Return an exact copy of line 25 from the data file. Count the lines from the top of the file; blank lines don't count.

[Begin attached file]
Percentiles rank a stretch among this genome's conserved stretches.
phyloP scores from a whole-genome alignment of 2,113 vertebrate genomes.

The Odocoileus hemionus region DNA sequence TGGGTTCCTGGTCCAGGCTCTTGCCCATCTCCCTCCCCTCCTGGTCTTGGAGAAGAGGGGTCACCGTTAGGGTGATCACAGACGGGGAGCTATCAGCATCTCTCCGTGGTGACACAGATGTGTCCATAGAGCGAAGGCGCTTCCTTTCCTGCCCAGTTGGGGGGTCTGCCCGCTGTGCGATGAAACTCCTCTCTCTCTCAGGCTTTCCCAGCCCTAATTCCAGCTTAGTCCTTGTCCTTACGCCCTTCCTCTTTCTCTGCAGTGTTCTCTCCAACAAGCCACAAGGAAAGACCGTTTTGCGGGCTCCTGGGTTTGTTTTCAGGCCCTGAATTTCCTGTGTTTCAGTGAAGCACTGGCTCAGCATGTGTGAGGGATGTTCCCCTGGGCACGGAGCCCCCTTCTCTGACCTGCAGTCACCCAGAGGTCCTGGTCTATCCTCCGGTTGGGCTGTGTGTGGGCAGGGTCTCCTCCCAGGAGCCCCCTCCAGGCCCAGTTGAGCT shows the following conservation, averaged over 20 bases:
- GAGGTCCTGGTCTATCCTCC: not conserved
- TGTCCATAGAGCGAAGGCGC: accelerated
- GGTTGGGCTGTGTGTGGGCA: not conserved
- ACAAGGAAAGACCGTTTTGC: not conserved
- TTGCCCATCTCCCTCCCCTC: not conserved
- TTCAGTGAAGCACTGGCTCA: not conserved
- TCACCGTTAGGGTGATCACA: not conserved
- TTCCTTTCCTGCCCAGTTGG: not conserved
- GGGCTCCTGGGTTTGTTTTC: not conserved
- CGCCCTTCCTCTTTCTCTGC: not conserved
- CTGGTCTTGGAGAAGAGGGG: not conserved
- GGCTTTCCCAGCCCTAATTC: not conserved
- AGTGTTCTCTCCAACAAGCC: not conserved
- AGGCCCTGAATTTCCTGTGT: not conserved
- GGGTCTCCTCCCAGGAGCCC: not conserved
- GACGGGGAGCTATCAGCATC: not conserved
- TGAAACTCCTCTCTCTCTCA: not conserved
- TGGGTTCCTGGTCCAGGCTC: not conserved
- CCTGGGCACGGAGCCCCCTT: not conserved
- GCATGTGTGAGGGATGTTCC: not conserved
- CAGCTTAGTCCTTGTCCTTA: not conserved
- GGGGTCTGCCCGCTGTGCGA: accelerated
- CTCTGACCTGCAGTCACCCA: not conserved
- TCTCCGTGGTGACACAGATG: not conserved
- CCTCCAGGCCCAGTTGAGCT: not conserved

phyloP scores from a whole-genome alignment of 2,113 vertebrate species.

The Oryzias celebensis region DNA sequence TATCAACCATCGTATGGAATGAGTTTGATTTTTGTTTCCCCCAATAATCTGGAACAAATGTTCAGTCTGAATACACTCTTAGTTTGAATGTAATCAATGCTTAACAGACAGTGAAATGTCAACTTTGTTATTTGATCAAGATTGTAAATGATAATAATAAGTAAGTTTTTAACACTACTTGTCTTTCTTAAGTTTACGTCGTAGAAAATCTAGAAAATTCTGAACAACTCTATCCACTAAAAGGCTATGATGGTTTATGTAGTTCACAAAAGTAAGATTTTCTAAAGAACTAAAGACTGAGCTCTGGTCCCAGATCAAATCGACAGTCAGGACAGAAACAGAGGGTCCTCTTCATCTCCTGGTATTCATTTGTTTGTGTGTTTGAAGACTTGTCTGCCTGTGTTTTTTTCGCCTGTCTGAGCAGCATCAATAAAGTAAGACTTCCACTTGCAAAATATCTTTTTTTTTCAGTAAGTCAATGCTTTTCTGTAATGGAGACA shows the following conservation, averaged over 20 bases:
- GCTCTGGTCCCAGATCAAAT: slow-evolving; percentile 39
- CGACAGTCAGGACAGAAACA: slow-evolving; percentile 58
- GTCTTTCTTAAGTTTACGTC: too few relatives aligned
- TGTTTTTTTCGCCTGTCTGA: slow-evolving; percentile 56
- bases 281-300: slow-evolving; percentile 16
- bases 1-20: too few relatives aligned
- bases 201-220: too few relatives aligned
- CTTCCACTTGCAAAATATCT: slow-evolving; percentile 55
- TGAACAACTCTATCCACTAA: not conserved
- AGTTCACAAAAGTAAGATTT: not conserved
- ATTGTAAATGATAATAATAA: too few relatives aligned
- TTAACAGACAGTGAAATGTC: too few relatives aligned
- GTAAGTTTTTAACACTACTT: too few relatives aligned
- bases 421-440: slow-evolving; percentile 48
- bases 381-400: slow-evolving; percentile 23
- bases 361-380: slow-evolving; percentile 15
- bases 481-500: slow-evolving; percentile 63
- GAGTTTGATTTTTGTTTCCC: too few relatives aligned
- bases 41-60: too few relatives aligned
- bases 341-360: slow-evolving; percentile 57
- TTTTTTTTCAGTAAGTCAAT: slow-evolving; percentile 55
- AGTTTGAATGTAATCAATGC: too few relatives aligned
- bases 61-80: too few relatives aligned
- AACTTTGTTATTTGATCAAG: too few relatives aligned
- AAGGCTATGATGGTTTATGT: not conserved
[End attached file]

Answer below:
- GGGGTCTGCCCGCTGTGCGA: accelerated